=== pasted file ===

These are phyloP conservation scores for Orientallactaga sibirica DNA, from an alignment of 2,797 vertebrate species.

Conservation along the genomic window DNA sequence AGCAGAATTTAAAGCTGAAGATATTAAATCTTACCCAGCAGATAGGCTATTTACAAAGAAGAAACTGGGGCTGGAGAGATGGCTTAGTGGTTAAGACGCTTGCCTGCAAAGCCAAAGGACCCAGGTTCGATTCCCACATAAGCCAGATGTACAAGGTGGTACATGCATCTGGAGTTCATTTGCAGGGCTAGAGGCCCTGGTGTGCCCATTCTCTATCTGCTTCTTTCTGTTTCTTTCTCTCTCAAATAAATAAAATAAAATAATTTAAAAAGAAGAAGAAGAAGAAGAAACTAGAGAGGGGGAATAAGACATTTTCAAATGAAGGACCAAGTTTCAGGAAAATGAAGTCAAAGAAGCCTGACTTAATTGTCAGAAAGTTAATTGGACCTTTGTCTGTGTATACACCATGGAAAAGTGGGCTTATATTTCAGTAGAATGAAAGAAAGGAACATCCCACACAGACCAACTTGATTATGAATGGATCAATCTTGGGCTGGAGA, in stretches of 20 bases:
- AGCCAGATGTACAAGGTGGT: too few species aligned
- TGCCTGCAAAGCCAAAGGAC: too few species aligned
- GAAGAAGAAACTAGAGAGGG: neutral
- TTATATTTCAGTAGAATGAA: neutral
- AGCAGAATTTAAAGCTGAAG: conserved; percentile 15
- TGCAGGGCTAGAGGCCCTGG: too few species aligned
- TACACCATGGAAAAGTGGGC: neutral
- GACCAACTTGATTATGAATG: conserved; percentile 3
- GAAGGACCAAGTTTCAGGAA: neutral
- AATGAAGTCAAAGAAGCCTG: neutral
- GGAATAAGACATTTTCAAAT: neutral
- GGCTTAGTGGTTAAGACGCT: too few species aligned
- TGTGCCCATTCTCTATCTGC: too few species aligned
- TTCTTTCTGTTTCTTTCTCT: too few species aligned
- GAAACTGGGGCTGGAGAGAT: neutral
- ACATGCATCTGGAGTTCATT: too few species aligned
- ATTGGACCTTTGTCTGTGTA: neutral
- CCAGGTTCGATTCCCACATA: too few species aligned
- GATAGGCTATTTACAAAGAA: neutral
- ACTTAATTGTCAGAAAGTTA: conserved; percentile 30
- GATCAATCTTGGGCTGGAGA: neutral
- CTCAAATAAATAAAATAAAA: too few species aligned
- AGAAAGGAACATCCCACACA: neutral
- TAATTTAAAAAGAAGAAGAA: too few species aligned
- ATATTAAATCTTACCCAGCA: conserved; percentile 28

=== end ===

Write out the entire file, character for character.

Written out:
These are phyloP conservation scores for Orientallactaga sibirica DNA, from an alignment of 2,797 vertebrate species.

Conservation along the genomic window DNA sequence AGCAGAATTTAAAGCTGAAGATATTAAATCTTACCCAGCAGATAGGCTATTTACAAAGAAGAAACTGGGGCTGGAGAGATGGCTTAGTGGTTAAGACGCTTGCCTGCAAAGCCAAAGGACCCAGGTTCGATTCCCACATAAGCCAGATGTACAAGGTGGTACATGCATCTGGAGTTCATTTGCAGGGCTAGAGGCCCTGGTGTGCCCATTCTCTATCTGCTTCTTTCTGTTTCTTTCTCTCTCAAATAAATAAAATAAAATAATTTAAAAAGAAGAAGAAGAAGAAGAAACTAGAGAGGGGGAATAAGACATTTTCAAATGAAGGACCAAGTTTCAGGAAAATGAAGTCAAAGAAGCCTGACTTAATTGTCAGAAAGTTAATTGGACCTTTGTCTGTGTATACACCATGGAAAAGTGGGCTTATATTTCAGTAGAATGAAAGAAAGGAACATCCCACACAGACCAACTTGATTATGAATGGATCAATCTTGGGCTGGAGA, in stretches of 20 bases:
- AGCCAGATGTACAAGGTGGT: too few species aligned
- TGCCTGCAAAGCCAAAGGAC: too few species aligned
- GAAGAAGAAACTAGAGAGGG: neutral
- TTATATTTCAGTAGAATGAA: neutral
- AGCAGAATTTAAAGCTGAAG: conserved; percentile 15
- TGCAGGGCTAGAGGCCCTGG: too few species aligned
- TACACCATGGAAAAGTGGGC: neutral
- GACCAACTTGATTATGAATG: conserved; percentile 3
- GAAGGACCAAGTTTCAGGAA: neutral
- AATGAAGTCAAAGAAGCCTG: neutral
- GGAATAAGACATTTTCAAAT: neutral
- GGCTTAGTGGTTAAGACGCT: too few species aligned
- TGTGCCCATTCTCTATCTGC: too few species aligned
- TTCTTTCTGTTTCTTTCTCT: too few species aligned
- GAAACTGGGGCTGGAGAGAT: neutral
- ACATGCATCTGGAGTTCATT: too few species aligned
- ATTGGACCTTTGTCTGTGTA: neutral
- CCAGGTTCGATTCCCACATA: too few species aligned
- GATAGGCTATTTACAAAGAA: neutral
- ACTTAATTGTCAGAAAGTTA: conserved; percentile 30
- GATCAATCTTGGGCTGGAGA: neutral
- CTCAAATAAATAAAATAAAA: too few species aligned
- AGAAAGGAACATCCCACACA: neutral
- TAATTTAAAAAGAAGAAGAA: too few species aligned
- ATATTAAATCTTACCCAGCA: conserved; percentile 28